Continued on through the tiny town of Ashton, struggling a bit to keep to the route here, when I turned onto the aptly named Track Road, which runs straight and true along the railroad and was the Lincoln Highway’s original route. It was gravel still, and I was enchanted. In my mind my Ford Ranger morphed into a Model T. The train running alongside carried some types of cars a T wouldn’t have recognized–and no doubt the crop fields were surrounded by fencing 100 years ago, but–close enough!
Soon arrived at Franklin Grove, with the national headquarters of the Lincoln Highway housed in–what else–the Lincoln Building, which actually was constructed by a distant cousin of our revered Abraham. It was closed, unfortunately, as was the Lincoln Way Cafe, which appeared definitely to be my kind of place. Oh well, I thought. I will catch these on the way back tomorrow.
Onward through Dixon, through its famous Victory Arch. These arches built on the main drag were not uncommon in small towns in the early 20th century (whether to commemorate victory in the World War or simply to boost the town), but few survive. Dixon has made a decision to keep its iconic structure, which is now in its third or fourth iteration. Dixon boasts some wonderful buildings downtown, but in truth, I had simply had it with cities. Besides, the sun was descending.
Onward to Sterling, another city and worse, lots of sprawlmalls. Westward Ho!
It was barely still daylight but Iowa was within reach. The route here was a little confusing and I turned onto 136, but before I got into Fulton proper I THOUGHT I saw a sign that the Lincoln Highway turned south and ended up crossing the US30 bridge directly into Clinton.
Tomorrow was another day! Just at dark I found the Timber Motel, right on the Lincoln Highway, with an incredibly spacious, clean, and reasonable room. The only typical amenity missing was coffee, but I wasn’t complaining. I later learned that this motel is a favorite of Lincoln Highway scholar Russell Rein.
In the morning I headed back into downtown Clinton, which has a lot of great buildings that are largely empty, unfortunately.
I was paralleling the river northward when I came to the huge historic courthouse, and shortly after, the 136 bridge, which is a few blocks south of where the original Lincoln Highway bridge was. Both bridges across the river (US30 and 136) rise up from the bank toward the supports; both are two-lane. Let’s just say I was glad there wasn’t much traffic at either crossing.
I was instantly attracted to Fulton, which is very proud of its Dutch heritage, featuring whimsical sculpture in several places and an honest-to-goodness Dutch-built windmill standing right where the approach to the old Lincoln Highway bridge had been.
Walked a bit on top of the levee along the mighty Mississippi, which is more narrow here than one might expect and thus a good place for a ferry and to locate a town, and that is its origin story.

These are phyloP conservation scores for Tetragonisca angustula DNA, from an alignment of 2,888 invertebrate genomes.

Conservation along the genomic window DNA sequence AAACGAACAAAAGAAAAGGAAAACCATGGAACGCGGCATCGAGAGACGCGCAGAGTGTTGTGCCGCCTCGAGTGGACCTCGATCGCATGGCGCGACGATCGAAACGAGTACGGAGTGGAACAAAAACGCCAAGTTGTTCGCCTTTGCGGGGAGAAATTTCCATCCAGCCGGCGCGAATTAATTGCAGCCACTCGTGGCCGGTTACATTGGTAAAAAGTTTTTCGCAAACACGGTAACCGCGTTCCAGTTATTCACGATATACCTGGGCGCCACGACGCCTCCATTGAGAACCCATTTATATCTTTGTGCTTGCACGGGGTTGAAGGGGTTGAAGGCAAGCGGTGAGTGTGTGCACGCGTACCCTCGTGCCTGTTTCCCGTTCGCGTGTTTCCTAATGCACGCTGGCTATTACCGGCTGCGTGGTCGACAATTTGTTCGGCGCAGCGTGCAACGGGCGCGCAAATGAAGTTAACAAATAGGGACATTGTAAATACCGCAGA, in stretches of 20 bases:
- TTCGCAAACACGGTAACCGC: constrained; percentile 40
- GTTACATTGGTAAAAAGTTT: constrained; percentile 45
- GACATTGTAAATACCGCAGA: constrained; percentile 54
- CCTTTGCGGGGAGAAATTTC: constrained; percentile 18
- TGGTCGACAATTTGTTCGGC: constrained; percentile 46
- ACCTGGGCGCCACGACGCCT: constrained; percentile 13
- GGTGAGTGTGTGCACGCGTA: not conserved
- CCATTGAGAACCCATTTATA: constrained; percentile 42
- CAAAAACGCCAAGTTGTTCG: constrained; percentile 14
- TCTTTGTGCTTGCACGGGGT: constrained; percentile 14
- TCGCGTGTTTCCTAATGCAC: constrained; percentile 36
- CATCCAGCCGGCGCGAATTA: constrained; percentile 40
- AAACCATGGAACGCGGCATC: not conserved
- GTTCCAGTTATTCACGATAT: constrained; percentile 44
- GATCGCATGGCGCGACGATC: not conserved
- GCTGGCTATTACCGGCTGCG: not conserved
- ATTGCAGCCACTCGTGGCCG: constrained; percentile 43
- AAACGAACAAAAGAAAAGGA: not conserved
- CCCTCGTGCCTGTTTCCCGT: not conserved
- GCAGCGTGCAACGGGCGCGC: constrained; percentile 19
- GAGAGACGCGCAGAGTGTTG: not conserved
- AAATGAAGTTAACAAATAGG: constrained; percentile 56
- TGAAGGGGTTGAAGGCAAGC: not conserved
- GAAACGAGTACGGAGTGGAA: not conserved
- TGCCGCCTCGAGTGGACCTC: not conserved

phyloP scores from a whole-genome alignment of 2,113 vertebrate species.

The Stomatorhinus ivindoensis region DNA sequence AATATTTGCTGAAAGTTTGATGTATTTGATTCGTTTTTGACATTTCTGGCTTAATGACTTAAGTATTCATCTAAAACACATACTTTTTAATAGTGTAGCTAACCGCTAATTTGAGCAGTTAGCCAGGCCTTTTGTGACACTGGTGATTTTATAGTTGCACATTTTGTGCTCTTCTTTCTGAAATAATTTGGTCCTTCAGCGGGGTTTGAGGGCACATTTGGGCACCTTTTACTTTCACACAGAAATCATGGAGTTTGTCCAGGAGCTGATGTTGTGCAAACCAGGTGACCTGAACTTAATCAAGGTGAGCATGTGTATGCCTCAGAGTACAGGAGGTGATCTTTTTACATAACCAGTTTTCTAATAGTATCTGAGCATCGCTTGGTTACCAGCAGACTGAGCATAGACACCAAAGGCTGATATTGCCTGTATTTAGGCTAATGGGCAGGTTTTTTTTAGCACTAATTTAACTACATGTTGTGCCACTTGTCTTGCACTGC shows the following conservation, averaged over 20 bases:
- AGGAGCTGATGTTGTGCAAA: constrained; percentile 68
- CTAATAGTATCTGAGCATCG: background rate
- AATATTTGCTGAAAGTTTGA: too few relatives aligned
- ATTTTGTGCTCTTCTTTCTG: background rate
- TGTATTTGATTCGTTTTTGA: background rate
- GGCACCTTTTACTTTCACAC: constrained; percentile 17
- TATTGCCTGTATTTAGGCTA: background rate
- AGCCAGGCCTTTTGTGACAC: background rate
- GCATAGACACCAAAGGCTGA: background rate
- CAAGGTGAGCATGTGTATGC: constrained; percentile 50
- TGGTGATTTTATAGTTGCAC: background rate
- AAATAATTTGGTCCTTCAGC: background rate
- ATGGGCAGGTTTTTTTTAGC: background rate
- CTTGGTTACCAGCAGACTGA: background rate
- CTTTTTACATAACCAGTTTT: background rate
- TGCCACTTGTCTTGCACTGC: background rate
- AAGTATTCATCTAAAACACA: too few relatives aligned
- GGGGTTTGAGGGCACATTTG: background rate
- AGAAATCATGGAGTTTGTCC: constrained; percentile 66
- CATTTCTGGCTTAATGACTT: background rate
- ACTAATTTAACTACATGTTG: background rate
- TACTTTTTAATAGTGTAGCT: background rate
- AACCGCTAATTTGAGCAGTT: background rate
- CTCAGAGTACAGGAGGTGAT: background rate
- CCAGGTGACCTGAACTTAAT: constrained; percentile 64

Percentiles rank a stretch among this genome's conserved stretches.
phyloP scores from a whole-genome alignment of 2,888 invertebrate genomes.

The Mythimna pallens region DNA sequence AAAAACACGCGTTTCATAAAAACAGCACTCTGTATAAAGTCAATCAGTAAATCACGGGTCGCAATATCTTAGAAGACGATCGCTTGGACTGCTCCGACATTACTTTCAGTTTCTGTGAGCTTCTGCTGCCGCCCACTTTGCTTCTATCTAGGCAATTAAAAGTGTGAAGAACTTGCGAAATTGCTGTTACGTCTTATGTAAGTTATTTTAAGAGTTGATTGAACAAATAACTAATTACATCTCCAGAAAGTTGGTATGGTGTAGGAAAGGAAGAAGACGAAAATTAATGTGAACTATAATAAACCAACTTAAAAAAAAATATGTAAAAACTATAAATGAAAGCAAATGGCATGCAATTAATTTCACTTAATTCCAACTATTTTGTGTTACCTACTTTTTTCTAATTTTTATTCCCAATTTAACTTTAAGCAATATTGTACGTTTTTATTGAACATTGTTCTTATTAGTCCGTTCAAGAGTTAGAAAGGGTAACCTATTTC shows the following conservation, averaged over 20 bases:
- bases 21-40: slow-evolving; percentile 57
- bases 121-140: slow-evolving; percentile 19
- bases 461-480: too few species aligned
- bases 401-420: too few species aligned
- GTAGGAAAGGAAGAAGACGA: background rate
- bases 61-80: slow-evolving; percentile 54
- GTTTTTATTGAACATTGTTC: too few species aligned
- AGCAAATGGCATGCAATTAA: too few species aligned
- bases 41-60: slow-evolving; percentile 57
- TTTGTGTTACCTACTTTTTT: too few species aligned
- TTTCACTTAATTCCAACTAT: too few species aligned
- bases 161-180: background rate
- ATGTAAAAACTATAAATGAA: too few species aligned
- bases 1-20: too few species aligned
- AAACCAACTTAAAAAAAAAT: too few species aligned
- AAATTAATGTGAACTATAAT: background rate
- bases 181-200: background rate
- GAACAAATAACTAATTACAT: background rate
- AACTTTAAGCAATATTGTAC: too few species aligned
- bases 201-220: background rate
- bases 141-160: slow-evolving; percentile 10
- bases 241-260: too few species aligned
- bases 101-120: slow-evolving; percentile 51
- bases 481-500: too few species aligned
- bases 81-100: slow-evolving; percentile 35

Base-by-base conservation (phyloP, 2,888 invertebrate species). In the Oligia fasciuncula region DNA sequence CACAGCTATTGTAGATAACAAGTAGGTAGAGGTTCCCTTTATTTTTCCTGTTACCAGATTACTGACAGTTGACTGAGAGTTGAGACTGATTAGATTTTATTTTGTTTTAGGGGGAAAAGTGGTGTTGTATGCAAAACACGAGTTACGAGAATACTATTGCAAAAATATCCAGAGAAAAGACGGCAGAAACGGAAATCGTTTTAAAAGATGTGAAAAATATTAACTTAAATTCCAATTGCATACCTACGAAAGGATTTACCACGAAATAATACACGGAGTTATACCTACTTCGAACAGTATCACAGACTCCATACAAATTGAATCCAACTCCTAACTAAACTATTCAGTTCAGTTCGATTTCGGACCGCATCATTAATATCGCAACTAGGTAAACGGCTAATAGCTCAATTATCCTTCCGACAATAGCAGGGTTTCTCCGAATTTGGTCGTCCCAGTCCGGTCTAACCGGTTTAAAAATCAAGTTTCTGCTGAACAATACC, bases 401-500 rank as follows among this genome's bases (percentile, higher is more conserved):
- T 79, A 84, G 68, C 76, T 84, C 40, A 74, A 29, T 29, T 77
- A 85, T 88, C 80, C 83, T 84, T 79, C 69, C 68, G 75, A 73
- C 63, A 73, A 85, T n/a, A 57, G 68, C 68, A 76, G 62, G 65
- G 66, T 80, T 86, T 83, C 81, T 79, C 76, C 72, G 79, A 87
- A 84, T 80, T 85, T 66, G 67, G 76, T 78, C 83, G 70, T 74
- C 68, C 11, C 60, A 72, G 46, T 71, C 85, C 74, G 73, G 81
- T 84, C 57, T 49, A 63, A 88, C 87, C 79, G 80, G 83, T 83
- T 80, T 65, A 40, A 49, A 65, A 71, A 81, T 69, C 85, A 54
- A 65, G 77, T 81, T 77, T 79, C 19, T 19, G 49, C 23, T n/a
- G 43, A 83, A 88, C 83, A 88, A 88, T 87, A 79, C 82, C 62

The town was clean and attractive, and I spotted a very nice bakery and restaurant–Krumpets–perfect for breakfast. And oh it was! As I entered, the 1940s tune “Ruby” was playing, one of my mother’s favorites. (Yes, she’s have liked this place, too.) I wandered about for a bit then returned to the Lincoln Highway and took a few minutes to check out a hamlet, Union Grove, that was bypassed by the construction of a bridge over railroad tracks. Passed through Morrison, which I barely remembered from the night before, and much bigger than it appeared because the Lincoln Highway runs a block north of the extensive and very historic downtown. Arrayed on a bluff above the highway itself are mansions galore, each more fabulous than the last, in an assortment of 19th and early 20th century styles. This town had some money, and judging by the excellent condition of the historic downtown, still does. Having just spent quite a lot of time in Fulton, I left exploring Morrison for another time. Not far eastward was a former roadside park now abandoned and fenced off.
My disregard for cities had not abated when I reached Sterling, but I did look around a little and discovered an odd thing: what had once been quite a lovely park on an island in Rock River, a great picnic spot (at least at one time) and numerous abandoned buildings. I wonder why this lovely place, I believe called Lawrence Park, is not kept up? Onward on the original Lincoln Highway route, Palmyra Road, which I’d missed going west. Near Prairieville was the Midway Drive-in movie theater, still in use. (Midway between Sterling and Dixon, I assume.)
Always great to see those still going. I was enchanted at a whimsical herd of Holsteins fashioned from old gas tanks and stopped at the business, Palmyra Greenhouse, for a souvenir plant. (It’s doing fine.)
Back through Dixon, under the arch. Only many miles later did I realize I’d forgotten to seek out the famous Lincoln statue there.
I reached Franklin Grove, eager to visit the national headquarters, to discover it was open only on weekends. Well dang! That’s when I try to avoid traveling. I did stick my head into the Lincoln Way Cafe, but was still so stuffed from the fabulous breakfast in Fulton that I simply couldn’t eat anything.
Back along the Track Road, which delightd me so, to Ashton and on to Rochelle. There I went south a couple of blocks to see Railroad Park, where two main lines cross in an X. There was signage explaining the history, a shelter–all in all an attractive place. I pondered what next to do; the farther east I traveled, the fewer viable options heading south I had: I simply could not face all that Chicago sprawl again. I elected to take the interstate south from Rochelle, but what a miserable experience, sucking away all my Lincoln Highway joy! Eventually I got off and took Illinois 116 eastward, and it was heavenly, running straight and true through the former prairies on old over-engineered concrete, endless fields and farms, even crossing Route 66 at Pontiac. Everything spoke to me. I reached US52 and took it almost all the way home. How I love old roads, three-dimensional historical documents spinning out their stories.